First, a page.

Take in photographer Deborah Pinter’s flower series exhibit, called “Luminous Florals,” and combine a nice fall outing with a satisfying art experience. Pinter’s flower studies are on view at the Hines Hill campus (the administration building) in the John F. Seiberling Gallery near the Boston Store in Peninsula district.
The John F. Seiberling Gallery (named for the Congressional representative who helped establish the national park) is essentially laid out in a tau cross configuration – that is, a long narrow hallway with images on both sides headed by a cross hallway with Pinter’s shimmering photos all around. Go to the restroom if you want to see them all, for there is at least one image on display there. Nothing wrong with that.
As a contemporary photographer of botanicals, Pinter has been described as a 21st-century innovator of 18th century tradition in paying close attention to the natural world and recording it in lush detail. The artist scans her images, then uses computer software to manipulate the image before outputting the results onto lustrous polymer sheets. In the case of this exhibit, she prints her photos onto archival silver Mylar paper, which give them a similar aspect of Victorian-age cyanotypes.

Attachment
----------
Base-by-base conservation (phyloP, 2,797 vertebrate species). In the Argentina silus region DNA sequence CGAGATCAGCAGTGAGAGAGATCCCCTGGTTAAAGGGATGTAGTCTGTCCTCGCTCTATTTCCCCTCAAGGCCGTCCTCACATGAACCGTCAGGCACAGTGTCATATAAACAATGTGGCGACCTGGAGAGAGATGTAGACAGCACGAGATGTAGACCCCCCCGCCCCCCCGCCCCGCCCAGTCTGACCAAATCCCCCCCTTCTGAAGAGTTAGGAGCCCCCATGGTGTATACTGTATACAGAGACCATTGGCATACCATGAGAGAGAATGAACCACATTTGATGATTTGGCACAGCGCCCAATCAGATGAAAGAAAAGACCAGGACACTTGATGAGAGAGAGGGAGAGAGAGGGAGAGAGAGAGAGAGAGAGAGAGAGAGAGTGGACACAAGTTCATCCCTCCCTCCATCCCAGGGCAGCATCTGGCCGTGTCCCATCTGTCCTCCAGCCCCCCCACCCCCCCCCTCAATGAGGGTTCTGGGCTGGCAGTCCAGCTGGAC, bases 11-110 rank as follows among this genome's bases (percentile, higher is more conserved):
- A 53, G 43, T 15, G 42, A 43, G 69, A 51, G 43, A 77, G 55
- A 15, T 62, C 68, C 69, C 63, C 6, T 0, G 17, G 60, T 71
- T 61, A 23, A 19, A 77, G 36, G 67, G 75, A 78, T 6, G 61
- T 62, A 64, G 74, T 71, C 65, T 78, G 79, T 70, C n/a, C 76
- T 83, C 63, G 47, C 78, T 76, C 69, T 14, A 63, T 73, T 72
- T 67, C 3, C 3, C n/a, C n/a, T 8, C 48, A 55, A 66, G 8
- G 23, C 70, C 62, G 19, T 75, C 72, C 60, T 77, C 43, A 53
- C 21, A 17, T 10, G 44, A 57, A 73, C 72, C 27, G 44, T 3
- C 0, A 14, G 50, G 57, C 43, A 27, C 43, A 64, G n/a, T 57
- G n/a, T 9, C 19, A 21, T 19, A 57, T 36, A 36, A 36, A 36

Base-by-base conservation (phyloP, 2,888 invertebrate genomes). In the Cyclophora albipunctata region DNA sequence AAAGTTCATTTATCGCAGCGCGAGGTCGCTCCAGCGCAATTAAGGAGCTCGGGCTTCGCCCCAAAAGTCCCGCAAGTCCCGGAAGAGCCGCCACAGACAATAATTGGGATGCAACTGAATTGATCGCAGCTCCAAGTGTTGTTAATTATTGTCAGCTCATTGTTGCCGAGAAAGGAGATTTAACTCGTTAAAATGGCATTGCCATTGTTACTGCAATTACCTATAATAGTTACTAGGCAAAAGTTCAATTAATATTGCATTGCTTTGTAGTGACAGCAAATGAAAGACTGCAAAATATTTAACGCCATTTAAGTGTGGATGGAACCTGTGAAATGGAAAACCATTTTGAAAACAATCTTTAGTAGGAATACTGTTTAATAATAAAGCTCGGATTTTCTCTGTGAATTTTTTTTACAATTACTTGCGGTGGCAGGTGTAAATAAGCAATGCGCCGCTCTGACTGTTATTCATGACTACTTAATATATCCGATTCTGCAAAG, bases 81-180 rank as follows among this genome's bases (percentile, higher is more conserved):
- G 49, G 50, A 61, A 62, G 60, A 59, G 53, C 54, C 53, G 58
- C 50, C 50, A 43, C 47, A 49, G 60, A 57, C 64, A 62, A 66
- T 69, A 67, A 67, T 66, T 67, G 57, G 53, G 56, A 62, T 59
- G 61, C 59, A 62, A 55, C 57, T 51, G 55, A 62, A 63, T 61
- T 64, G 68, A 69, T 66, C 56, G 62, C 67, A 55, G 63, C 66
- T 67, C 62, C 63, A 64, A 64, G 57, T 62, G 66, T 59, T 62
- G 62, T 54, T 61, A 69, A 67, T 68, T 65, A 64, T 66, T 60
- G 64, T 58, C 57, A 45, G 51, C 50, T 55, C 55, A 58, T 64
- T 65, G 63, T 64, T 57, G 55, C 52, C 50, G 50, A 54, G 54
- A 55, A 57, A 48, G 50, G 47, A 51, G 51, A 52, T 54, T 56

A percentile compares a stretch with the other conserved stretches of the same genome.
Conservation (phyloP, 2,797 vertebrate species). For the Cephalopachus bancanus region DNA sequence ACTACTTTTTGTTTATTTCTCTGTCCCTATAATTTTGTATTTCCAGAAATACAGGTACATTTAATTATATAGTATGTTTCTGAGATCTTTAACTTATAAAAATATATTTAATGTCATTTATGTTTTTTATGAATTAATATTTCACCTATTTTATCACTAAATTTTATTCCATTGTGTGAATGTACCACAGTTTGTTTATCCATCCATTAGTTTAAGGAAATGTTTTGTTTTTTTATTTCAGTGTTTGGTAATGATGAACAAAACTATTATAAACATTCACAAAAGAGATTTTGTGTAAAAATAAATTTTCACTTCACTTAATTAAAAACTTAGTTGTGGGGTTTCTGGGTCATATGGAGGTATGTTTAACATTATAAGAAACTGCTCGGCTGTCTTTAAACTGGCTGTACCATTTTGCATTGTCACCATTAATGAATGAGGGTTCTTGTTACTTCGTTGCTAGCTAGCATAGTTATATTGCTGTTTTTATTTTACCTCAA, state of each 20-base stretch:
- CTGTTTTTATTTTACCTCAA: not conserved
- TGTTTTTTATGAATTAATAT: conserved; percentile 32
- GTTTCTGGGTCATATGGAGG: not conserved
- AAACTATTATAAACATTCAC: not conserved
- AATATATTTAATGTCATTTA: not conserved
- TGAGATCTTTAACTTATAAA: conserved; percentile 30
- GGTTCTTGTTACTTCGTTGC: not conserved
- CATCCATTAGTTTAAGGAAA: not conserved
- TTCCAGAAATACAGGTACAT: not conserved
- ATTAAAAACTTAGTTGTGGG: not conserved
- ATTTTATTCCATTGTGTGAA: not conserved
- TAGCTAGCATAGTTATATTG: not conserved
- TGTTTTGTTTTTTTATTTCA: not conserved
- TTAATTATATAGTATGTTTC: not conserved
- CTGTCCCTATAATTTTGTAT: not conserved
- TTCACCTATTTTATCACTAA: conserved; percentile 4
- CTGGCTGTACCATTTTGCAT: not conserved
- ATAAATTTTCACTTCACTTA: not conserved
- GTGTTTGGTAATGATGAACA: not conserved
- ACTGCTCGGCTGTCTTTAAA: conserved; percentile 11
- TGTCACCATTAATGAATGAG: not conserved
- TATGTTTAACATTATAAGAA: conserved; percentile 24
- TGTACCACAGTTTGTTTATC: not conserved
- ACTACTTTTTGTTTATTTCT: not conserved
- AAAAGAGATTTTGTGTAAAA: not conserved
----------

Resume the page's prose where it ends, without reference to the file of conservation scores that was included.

In Pinter’s case, though, she keeps her color palette both sharp and simple – basic white, red and green flowers against dark backgrounds. She captures the flowers in tight, detail-rendering focus, while giving them the sense of being brushed by intense light that makes them seem strangely abstract.
Pinter doesn’t give individual, illustrative or explanatory titles to her work. They are, if anything, simply called “Flower” and given a number. That makes sense. Most images are small (around 5″x5″), places on stark white matting and places in plain black frames.
Deborah Pinter’s “Luminous Florals” are on display through November 16 in the John F. Seiberling Gallery in the Hines Hill campus administration building, 1403 Hines Hill Rd., Peninsula; 330-657-2909, ext. 109; www.conservancyforcvnp.org. Hours are Mon.-Fri., 8:30 a.m. – 4:30 p.m., or by appointment on weekends. Admission is free.